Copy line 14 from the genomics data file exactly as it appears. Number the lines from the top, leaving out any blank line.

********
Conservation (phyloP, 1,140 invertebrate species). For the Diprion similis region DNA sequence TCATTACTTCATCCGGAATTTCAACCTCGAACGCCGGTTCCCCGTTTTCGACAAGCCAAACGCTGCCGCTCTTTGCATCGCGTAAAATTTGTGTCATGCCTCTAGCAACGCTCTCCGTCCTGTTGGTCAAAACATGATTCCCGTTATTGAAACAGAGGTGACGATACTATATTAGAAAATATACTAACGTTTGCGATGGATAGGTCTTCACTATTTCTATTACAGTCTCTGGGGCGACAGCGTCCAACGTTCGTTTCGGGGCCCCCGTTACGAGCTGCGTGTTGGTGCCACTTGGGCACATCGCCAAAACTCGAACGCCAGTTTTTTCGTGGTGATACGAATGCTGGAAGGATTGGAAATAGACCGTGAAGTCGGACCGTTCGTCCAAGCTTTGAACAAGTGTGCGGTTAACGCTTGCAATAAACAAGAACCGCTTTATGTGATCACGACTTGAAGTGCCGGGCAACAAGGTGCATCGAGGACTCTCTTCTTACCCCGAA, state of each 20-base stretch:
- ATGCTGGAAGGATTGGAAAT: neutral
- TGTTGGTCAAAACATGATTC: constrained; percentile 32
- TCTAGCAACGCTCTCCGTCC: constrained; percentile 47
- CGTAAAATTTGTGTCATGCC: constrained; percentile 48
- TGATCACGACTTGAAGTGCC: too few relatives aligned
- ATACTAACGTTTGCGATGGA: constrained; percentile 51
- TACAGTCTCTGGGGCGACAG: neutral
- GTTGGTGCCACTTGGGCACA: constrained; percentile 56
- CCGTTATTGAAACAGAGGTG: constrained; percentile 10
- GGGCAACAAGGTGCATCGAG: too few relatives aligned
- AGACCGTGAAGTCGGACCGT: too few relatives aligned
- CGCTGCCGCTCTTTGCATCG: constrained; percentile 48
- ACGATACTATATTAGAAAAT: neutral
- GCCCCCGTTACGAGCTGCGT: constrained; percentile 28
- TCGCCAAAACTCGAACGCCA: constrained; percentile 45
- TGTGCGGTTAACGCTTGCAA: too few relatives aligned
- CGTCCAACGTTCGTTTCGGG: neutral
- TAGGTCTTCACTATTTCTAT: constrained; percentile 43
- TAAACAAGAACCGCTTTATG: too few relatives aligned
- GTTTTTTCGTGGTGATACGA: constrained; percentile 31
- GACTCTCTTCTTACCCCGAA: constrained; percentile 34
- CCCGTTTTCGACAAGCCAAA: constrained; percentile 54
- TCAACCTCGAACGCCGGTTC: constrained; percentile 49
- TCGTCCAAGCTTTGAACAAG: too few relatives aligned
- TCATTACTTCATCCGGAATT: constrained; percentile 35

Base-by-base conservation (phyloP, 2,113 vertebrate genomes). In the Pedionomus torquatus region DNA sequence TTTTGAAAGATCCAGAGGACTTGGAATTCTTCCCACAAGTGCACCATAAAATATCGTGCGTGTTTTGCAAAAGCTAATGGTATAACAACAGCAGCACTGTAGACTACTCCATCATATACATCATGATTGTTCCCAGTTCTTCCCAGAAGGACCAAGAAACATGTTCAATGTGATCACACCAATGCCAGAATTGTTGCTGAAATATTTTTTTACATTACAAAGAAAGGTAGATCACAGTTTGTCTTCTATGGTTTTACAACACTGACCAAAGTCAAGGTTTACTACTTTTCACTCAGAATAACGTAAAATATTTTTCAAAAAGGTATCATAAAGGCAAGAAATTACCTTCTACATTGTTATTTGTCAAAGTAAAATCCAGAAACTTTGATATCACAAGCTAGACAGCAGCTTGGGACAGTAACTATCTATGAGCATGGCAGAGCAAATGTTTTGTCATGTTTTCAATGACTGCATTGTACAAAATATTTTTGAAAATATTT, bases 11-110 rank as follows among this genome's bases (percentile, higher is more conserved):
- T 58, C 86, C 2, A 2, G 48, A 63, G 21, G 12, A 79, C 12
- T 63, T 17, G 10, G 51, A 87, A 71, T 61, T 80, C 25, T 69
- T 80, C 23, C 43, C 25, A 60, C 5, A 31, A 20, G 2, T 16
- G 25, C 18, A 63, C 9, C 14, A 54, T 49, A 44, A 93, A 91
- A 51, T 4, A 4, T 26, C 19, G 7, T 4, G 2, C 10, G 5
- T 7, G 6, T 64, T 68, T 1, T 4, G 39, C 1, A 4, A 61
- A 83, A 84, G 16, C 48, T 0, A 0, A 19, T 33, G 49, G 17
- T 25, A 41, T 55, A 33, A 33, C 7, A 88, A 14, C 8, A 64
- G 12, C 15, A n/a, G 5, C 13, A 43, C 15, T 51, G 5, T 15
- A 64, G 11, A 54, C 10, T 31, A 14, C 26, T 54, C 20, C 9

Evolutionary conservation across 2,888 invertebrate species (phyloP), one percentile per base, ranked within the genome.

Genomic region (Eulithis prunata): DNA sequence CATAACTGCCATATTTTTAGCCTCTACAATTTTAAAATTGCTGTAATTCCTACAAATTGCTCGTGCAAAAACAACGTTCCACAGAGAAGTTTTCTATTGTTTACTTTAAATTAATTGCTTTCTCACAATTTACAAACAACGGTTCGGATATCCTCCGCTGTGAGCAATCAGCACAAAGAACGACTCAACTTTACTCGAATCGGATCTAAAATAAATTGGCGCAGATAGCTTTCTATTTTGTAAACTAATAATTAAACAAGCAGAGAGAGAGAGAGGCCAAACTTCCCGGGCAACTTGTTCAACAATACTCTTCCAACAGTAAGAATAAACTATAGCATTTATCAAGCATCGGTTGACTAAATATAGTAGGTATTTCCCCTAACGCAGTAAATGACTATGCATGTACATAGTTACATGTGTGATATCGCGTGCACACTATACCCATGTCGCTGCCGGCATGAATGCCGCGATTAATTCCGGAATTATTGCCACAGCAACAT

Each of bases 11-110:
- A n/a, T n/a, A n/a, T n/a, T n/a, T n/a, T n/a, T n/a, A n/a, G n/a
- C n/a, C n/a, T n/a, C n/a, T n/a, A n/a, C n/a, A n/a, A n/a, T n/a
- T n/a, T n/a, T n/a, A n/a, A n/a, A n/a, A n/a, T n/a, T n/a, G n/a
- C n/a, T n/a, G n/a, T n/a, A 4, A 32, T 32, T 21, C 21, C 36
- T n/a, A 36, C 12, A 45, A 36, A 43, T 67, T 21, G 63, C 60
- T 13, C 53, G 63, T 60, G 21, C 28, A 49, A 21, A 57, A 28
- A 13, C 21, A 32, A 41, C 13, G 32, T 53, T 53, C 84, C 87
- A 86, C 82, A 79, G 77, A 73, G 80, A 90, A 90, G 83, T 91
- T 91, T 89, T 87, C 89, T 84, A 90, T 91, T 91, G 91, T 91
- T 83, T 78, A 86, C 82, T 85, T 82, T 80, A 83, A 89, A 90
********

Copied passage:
- ACGATACTATATTAGAAAAT: neutral